GCU researchers develop test to diagnose problems with face perception

04 February 2016

GCU researchers develop test to diagnose problems with face perception

Prosopagnosia makes it hard - or impossible - to determine age, gender or ethnic background

Researchers at Glasgow Caledonian University (GCU) have developed a test to help health care professionals diagnose ‘face blindness’ – when a person struggles to recognise other people.

The Caledonian Face Test uses simplified face images to help optometrists, GPs, psychologists and neurologists identify prosopagnosia, a condition which makes it difficult, and sometimes impossible, for someone to recognise different faces.

While most people can determine someone’s age, gender, ethnic background and know whether or not that face is familiar after a brief glimpse, as many as 1 in 50 people suffer from face blindness.

Although there is currently no treatment available for prosopagnosia, the new face test will enable healthcare workers to identify people with the condition, allowing supportive strategies to be put in place to help them.

It uses simplified face images, synthesised from photographs of real faces. The patient is shown four simplified faces on a computer and asked to select the odd-one-out. In this way, the test measures the minimum difference between faces that is required for someone to be able to accurately tell them apart. The images can be modified very precisely, enabling the task to be made easier or more difficult to match the ability of individual patients to distinguish between faces. Research found some participants were highly sensitive to small face differences; others required much larger differences for reliable discrimination.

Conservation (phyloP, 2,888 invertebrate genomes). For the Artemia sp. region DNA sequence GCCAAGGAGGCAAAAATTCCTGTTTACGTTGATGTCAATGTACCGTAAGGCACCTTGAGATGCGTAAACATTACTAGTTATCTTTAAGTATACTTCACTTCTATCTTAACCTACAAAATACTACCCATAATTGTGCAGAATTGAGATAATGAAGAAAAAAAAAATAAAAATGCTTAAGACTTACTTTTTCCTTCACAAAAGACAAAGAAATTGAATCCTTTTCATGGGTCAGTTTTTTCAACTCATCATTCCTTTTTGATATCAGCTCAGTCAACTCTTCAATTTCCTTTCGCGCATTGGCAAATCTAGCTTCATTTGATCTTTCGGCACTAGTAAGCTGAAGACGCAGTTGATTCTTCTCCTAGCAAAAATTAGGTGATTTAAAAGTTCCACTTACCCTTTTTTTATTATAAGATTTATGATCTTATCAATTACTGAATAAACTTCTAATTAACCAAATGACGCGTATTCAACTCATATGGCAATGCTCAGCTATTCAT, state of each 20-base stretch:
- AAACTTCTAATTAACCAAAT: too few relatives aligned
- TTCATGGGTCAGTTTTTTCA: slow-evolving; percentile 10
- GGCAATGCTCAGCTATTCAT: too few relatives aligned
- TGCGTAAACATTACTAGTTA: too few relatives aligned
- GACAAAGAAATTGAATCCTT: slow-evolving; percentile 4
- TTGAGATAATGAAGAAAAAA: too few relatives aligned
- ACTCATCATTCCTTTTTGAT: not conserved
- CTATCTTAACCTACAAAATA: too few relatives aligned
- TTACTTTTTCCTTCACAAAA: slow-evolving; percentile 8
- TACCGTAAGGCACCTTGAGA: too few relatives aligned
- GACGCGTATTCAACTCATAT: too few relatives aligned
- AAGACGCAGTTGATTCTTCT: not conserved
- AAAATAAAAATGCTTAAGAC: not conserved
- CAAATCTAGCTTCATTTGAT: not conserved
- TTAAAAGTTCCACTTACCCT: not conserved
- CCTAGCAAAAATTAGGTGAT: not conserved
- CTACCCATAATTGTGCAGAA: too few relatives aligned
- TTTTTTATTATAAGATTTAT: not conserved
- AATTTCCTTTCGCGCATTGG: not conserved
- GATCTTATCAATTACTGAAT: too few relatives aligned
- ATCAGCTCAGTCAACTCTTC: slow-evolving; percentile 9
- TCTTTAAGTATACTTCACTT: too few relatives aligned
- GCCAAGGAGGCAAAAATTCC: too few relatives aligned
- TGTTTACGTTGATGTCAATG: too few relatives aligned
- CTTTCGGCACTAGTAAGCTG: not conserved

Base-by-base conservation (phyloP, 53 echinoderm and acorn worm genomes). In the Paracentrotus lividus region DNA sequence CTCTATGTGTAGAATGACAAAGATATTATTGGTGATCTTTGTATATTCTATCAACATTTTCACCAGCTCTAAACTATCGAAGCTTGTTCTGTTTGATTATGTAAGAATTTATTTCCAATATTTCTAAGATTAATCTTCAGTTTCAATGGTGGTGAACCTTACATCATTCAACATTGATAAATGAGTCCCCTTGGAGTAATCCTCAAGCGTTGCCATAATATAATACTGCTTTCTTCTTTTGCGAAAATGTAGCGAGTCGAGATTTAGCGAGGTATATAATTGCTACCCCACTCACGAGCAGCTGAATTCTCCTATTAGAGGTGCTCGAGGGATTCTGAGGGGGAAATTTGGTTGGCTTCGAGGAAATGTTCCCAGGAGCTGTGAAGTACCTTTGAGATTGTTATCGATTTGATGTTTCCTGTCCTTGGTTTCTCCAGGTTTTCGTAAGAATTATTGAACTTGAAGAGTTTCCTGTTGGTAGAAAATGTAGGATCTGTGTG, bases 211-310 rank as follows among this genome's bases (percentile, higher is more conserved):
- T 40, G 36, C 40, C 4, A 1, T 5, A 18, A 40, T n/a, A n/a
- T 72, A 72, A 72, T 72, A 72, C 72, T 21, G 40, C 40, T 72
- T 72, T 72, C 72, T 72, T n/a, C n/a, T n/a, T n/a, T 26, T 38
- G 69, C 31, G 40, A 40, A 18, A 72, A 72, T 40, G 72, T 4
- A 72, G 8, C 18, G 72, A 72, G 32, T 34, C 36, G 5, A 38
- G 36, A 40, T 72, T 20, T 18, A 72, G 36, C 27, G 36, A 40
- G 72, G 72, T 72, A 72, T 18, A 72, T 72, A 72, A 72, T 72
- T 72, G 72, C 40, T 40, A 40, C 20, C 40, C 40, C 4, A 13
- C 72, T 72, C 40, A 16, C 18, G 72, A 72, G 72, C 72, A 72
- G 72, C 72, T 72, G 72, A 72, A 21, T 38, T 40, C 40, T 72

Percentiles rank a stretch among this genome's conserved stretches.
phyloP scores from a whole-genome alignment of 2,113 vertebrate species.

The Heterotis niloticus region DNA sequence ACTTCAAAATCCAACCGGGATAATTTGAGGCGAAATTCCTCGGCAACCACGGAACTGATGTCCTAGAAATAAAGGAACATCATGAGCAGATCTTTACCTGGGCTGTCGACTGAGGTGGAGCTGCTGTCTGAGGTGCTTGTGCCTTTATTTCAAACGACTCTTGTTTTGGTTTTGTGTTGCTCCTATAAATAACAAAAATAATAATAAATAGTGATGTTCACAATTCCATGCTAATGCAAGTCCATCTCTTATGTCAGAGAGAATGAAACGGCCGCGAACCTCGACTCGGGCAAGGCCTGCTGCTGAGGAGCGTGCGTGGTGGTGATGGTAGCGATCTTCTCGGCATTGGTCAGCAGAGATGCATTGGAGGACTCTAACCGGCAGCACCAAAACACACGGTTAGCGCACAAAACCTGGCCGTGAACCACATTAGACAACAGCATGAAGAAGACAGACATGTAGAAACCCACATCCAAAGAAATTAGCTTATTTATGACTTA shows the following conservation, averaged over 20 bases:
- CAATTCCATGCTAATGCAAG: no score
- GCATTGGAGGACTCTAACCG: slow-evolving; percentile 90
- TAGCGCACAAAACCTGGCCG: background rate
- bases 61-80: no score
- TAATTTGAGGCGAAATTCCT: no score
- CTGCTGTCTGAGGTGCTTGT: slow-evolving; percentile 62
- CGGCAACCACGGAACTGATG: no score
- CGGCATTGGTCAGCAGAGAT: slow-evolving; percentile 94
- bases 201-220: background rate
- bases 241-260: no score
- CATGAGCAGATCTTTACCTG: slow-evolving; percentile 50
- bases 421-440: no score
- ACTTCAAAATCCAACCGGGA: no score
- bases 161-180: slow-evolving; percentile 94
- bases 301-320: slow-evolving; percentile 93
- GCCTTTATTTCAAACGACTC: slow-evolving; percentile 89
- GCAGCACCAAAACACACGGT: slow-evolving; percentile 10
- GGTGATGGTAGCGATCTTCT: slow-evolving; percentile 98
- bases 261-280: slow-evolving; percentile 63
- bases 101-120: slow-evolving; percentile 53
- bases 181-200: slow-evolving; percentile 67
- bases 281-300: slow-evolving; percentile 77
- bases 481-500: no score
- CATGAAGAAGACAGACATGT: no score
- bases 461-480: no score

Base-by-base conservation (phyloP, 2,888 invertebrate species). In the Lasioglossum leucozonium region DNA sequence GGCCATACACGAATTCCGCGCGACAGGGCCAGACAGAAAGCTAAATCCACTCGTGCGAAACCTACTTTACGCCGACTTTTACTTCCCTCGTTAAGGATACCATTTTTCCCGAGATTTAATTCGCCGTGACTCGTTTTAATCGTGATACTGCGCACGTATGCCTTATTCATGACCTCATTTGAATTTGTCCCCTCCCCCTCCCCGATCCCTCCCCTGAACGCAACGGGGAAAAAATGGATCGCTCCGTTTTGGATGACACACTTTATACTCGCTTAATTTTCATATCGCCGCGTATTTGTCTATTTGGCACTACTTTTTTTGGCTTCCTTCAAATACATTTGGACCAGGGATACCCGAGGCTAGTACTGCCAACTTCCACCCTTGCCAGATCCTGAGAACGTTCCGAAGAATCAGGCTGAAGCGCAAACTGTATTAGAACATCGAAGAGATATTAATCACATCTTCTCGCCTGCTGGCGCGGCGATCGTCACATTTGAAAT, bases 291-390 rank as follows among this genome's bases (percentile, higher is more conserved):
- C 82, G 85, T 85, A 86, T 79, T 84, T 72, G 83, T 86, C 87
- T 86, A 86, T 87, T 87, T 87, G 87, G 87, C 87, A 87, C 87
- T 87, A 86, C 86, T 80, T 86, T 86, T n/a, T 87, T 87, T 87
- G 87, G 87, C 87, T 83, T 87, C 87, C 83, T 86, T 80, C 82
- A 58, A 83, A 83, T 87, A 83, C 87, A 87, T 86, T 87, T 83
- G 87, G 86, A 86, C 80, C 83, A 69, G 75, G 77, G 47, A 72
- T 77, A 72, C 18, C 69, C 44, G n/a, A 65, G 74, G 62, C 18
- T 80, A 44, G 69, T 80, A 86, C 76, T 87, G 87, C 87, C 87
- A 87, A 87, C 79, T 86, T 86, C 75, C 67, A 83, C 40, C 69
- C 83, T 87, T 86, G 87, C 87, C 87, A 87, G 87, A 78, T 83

The test has been developed by Professor of Visual Neuroscience Gunter Loffler and Senior Lecturer Dr Gael Gordon, both from GCU, together with Dr Andrew Logan, formerly of GCU and now at the University of Bradford, and Professors Hugh Wilson and Frances Wilkinson from York University, Toronto.

Speaking about the research, Professor Loffler said: “That we are so good at discriminating between faces is actually quite remarkable. After all, to a first approximation, all faces are the same: two eyes, above a nose, above a mouth.

“Our visual system has evolved, however, to be very sensitive to subtle differences between faces and we are extremely accurate at discriminating between faces that are familiar to us. For people with prosopagnosia, this is not the case, and they can experience social embarrassment, social isolation, anxiety and depression as a result of the condition.”

Dr Gordon added: “The Caledonian test is quick to carry out and can be administered multiple times without participants becoming familiar with either the faces or the test order, so is a highly effective training tool as part of a rehabilitative strategy.”


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